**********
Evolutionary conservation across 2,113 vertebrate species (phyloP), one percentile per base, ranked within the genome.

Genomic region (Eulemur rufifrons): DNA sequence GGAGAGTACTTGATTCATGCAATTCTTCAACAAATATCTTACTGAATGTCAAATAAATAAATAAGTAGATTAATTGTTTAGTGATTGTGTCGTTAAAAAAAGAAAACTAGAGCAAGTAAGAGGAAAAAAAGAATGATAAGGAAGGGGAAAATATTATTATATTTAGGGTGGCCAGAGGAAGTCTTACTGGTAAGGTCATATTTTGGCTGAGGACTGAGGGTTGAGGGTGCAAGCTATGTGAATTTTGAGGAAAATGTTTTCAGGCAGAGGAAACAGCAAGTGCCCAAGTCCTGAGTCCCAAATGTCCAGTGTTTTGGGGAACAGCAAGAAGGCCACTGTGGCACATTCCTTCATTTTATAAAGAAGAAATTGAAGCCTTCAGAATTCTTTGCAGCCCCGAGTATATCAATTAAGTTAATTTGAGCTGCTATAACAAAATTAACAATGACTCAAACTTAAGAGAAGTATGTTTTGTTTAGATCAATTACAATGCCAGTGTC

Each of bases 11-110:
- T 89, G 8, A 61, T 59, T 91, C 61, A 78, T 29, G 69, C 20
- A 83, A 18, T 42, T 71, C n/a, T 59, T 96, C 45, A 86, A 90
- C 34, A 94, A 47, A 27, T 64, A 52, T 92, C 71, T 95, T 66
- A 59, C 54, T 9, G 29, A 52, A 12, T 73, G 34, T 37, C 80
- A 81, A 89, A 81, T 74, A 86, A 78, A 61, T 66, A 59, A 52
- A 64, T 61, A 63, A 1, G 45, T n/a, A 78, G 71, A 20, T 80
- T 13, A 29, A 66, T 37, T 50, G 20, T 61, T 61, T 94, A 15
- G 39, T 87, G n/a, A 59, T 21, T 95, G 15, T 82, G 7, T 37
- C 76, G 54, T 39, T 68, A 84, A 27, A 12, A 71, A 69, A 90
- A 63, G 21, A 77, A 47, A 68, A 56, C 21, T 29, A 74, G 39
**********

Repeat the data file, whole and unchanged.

Evolutionary conservation across 2,113 vertebrate species (phyloP), one percentile per base, ranked within the genome.

Genomic region (Eulemur rufifrons): DNA sequence GGAGAGTACTTGATTCATGCAATTCTTCAACAAATATCTTACTGAATGTCAAATAAATAAATAAGTAGATTAATTGTTTAGTGATTGTGTCGTTAAAAAAAGAAAACTAGAGCAAGTAAGAGGAAAAAAAGAATGATAAGGAAGGGGAAAATATTATTATATTTAGGGTGGCCAGAGGAAGTCTTACTGGTAAGGTCATATTTTGGCTGAGGACTGAGGGTTGAGGGTGCAAGCTATGTGAATTTTGAGGAAAATGTTTTCAGGCAGAGGAAACAGCAAGTGCCCAAGTCCTGAGTCCCAAATGTCCAGTGTTTTGGGGAACAGCAAGAAGGCCACTGTGGCACATTCCTTCATTTTATAAAGAAGAAATTGAAGCCTTCAGAATTCTTTGCAGCCCCGAGTATATCAATTAAGTTAATTTGAGCTGCTATAACAAAATTAACAATGACTCAAACTTAAGAGAAGTATGTTTTGTTTAGATCAATTACAATGCCAGTGTC

Each of bases 11-110:
- T 89, G 8, A 61, T 59, T 91, C 61, A 78, T 29, G 69, C 20
- A 83, A 18, T 42, T 71, C n/a, T 59, T 96, C 45, A 86, A 90
- C 34, A 94, A 47, A 27, T 64, A 52, T 92, C 71, T 95, T 66
- A 59, C 54, T 9, G 29, A 52, A 12, T 73, G 34, T 37, C 80
- A 81, A 89, A 81, T 74, A 86, A 78, A 61, T 66, A 59, A 52
- A 64, T 61, A 63, A 1, G 45, T n/a, A 78, G 71, A 20, T 80
- T 13, A 29, A 66, T 37, T 50, G 20, T 61, T 61, T 94, A 15
- G 39, T 87, G n/a, A 59, T 21, T 95, G 15, T 82, G 7, T 37
- C 76, G 54, T 39, T 68, A 84, A 27, A 12, A 71, A 69, A 90
- A 63, G 21, A 77, A 47, A 68, A 56, C 21, T 29, A 74, G 39